The Langley School Board kept it in the family, naming acting superintendent Suzanne Hoffman as its new superintendent at the beginning of 2012.
Hoffman was appointed acting superintendent in January after the school board fired Cheryle Beaumont.
The district announced Beaumont's departure in January, saying it was a mutual agreement. Beaumont was named a consultant with a position that lasted until the end of January.
The board elected in November 2011 was divided, with Trustees Alison McVeigh and Rod Ross critical of how the matter was handled, and voicing support for Beaumont.
Trustees had held an in-camera meeting in which they voted 5-2 to let her go.
McVeigh disclosed what happened at the in-camera meeting, and was censured by the board.
"Cheryle Beaumont was terminated by five trustees who are part of a secret slate," she said back in January, adding that the "slate" was "backed by unions."
McVeigh said she felt she had to let the public know exactly what happened, because this has resulted in the "firing of one of the best superintendents in the province of B.C., who has an outstanding achievement record."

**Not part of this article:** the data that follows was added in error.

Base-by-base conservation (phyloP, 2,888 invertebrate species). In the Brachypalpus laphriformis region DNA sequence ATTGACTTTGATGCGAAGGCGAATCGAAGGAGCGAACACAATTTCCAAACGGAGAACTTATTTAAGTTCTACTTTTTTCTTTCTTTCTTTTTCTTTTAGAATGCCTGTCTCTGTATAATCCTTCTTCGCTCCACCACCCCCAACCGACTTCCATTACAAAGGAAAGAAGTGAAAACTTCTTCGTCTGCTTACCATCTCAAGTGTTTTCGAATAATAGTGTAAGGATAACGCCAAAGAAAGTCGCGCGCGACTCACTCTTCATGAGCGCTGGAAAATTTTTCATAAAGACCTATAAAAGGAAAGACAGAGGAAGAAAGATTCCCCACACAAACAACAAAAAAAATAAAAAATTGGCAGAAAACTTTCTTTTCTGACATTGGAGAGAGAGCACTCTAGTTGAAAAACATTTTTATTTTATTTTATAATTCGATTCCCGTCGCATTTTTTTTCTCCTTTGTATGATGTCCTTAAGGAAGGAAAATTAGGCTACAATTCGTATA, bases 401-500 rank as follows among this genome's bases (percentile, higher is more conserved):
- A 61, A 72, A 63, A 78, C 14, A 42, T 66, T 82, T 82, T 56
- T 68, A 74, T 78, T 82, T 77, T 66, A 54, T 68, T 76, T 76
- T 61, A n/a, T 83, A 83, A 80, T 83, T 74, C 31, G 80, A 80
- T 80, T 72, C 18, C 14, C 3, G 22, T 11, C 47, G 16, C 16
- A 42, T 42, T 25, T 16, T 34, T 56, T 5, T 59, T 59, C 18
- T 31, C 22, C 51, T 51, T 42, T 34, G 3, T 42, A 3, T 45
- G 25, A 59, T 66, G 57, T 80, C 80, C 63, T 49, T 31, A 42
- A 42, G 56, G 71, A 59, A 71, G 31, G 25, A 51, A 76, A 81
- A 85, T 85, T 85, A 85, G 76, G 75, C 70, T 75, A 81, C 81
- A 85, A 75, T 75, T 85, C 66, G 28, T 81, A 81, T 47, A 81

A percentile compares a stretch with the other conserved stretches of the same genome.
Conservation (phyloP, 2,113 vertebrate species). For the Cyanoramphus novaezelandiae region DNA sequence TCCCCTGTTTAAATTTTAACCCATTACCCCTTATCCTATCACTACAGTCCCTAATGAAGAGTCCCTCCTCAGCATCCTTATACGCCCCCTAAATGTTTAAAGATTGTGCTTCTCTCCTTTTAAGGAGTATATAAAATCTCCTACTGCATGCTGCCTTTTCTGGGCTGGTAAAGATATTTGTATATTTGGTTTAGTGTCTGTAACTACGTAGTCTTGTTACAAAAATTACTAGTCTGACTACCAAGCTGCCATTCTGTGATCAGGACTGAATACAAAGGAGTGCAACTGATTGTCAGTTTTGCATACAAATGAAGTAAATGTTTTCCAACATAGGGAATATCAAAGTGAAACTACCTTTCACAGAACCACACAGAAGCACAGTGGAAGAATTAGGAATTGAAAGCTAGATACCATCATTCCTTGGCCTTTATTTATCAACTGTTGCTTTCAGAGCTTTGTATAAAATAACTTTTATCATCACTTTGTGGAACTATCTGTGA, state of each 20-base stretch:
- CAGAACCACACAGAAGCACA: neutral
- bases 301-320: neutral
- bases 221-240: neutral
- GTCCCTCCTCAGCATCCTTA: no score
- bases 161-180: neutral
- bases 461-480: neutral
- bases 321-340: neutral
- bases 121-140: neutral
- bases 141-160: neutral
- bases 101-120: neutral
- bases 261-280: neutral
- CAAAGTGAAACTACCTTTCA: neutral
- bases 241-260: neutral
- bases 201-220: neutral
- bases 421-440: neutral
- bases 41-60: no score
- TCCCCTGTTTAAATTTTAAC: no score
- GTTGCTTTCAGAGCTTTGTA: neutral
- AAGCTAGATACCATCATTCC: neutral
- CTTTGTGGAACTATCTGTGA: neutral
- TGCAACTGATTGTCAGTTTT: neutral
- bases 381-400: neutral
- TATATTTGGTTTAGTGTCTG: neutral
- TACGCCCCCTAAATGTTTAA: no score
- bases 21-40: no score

She added that Beaumont would never walk away from a job but would wrap up duties and help with transitions.
Beaumont was the most senior staff member when the district's financial problems came to light, but during the firing's aftermath, McVeigh said the independent audit showed that the matter "could not be placed at her feet."
The Langley Teachers' Association started calling publicly for Beaumont's resignation in 2009 after the district's financial problems came to light.
McVeigh said in January that she struggled with her decision to speak out about an in camera vote on a personnel matter, but "I believe the public has a right to know the truth."
A Facebook page set up by supporters back at the time has, as of December 2012, a total of 16 likes and two comments.
Despite the controversies of recent years over the district amassing a $13.75 million deficit, infighting, the need to hire the B.C.
Auditor General, and other issues, some 15 people expressed interest in filling the job and five applicants were shortlisted.
They faced interviews with a panel made up of staff and community stakeholders, followed by interviews with the board.
The hiring process was overseen by secretary-treasurer David Green and assistant superintendent Jennifer Canas with the assistance of Make a Future, an educational employment organization that the district hired.
In late February came the dollar amount for what Beaumont's firing cost.
The district was paying $440,553 severance for former superindent Cheryle Beaumont and former assistant secretary-treasurer Tally Bains.
In addition to the severance, the district spent about $62,000 to find a new superintendent.
@ Copyright 2013